AdAge offers some insight into why both Amazon and Apple’s foray into selling advertising has not been met with the level of success many expected from two highly successful technology companies, both whom have an extremely desirable consumer base. It’s no secret that Apple’s iAd business, lauched in 2010, has not garnered much interest. Apple’s minimum requirements to run campaigns on the mobile network have been repeatedly slashed from the minimum $1 million when it first launched to a paltry $50 per spend. According to today’s report from AdAge, the disconnect between advertisers and Apple (along with Amazon) is each companies unwillingness to offer critical data about their customers. Both are in the ad business, but a share a general disinterest in driving revenues.
In addition to reducing campaign level spends, Apple has introduced iTunes Radio as another vehicle. Coupled with in-app advertising, they provide advertisers with a variety of options. Still, Apple’s U.S. mobile ad revenues were $258 million. Google led with $3.98 billion and Facebook had a respectable $1.53 billion. For Apple, advertising is everything but their core business and that’s likely part of problem. A small sales team is only part of the problem. Advertisers crave data. Apple has name, address, location, app, music and movie purchases. Disseminating that information to advertisers would increase the attractiveness of the iAd offering. One industry executive shared this quote:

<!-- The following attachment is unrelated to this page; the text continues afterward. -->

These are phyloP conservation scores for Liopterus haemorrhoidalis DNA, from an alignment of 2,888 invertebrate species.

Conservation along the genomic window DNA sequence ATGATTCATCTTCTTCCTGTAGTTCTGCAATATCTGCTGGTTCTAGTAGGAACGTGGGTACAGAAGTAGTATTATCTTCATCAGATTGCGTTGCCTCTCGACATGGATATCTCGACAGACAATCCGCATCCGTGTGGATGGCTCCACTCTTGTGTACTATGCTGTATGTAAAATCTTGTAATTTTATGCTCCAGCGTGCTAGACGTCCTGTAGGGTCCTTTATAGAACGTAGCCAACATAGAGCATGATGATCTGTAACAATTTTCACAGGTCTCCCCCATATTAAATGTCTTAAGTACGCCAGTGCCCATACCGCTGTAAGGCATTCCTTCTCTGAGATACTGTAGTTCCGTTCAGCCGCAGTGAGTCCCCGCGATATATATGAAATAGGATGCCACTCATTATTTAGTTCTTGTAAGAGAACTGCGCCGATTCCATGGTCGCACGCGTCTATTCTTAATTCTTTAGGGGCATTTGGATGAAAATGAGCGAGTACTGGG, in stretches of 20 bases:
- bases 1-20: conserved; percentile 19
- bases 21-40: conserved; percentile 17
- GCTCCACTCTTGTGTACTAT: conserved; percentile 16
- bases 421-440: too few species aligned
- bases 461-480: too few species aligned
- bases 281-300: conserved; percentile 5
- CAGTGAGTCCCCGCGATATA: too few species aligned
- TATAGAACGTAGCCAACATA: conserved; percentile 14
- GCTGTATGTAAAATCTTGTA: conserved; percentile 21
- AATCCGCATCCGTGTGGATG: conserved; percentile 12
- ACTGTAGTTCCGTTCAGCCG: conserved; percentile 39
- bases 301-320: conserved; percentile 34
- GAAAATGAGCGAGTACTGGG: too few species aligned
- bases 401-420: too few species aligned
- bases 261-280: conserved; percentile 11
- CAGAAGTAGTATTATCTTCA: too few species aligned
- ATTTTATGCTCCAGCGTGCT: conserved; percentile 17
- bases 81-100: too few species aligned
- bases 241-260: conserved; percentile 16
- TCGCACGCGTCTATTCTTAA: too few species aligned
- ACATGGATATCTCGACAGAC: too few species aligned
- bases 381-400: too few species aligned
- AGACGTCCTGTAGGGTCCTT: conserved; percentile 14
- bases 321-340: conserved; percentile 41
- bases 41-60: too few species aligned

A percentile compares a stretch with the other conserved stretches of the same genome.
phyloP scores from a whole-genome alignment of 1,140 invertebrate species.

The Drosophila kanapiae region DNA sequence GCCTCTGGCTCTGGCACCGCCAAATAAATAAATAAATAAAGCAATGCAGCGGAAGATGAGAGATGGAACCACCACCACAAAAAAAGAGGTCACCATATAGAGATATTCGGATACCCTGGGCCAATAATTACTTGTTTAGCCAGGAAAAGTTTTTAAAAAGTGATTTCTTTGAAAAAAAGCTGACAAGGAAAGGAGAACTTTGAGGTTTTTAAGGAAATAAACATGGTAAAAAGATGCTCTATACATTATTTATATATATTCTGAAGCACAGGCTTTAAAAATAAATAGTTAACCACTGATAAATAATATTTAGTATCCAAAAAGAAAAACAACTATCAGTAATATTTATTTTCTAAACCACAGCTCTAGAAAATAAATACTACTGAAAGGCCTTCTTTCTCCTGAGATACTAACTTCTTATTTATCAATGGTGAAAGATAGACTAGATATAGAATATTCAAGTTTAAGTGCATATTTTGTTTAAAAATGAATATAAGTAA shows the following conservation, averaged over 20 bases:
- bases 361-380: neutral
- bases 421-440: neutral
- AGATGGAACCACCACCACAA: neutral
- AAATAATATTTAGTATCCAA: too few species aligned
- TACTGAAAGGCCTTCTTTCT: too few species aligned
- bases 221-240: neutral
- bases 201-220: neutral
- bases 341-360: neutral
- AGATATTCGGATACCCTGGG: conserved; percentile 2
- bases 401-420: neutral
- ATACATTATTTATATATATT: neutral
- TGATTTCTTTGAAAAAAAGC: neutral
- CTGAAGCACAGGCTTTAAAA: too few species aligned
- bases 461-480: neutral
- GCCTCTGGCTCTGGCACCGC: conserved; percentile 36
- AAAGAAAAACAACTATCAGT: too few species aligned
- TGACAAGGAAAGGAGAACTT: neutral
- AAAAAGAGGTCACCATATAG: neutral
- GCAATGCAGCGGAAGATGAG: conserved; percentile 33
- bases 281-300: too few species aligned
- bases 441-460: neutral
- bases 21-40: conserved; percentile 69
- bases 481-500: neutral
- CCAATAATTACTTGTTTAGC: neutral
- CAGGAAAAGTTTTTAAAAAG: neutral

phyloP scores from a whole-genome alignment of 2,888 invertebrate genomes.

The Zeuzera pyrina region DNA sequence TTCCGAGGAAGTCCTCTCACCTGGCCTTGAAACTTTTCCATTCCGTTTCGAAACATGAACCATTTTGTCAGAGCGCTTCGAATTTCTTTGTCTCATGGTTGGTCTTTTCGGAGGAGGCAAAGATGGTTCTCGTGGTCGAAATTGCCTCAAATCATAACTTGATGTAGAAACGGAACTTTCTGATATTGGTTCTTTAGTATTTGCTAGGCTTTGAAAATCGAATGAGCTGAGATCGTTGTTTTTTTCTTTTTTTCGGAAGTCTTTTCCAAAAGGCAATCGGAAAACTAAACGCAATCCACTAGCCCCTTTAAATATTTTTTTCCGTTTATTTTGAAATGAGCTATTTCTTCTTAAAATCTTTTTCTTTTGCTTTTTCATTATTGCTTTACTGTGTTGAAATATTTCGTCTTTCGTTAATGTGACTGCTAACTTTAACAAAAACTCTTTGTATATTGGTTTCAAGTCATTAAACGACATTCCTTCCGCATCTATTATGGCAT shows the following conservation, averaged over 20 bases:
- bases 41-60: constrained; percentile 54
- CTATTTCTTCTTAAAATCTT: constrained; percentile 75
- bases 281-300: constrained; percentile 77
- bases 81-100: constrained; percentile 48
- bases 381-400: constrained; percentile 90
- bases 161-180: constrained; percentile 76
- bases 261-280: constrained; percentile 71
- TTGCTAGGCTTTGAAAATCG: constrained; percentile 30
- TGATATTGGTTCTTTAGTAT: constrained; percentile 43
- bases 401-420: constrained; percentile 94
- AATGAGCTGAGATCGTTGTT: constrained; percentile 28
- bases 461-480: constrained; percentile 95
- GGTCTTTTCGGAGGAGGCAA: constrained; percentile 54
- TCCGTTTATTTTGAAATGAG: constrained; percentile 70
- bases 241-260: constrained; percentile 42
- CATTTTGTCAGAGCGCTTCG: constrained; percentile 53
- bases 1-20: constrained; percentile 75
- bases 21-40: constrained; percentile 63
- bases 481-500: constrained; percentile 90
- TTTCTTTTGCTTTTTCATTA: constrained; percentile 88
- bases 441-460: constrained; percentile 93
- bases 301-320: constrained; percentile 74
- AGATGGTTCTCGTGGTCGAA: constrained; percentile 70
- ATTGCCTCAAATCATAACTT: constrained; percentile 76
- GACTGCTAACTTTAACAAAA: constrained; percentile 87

“…Apple’s refusal to share data makes it the best-looking girl at the party, forced to wear a bag over her head.”
When advertisers need to segment their audience, they rely on Apple to find the appropriate audience. Advertisers feel the current relationships are not true ‘partnerships’. A recent Pepsi sponsorship of iTunes Radio, resulting in a Pepsi branded station, might represent Apple’s willingness to warm up to advertisers.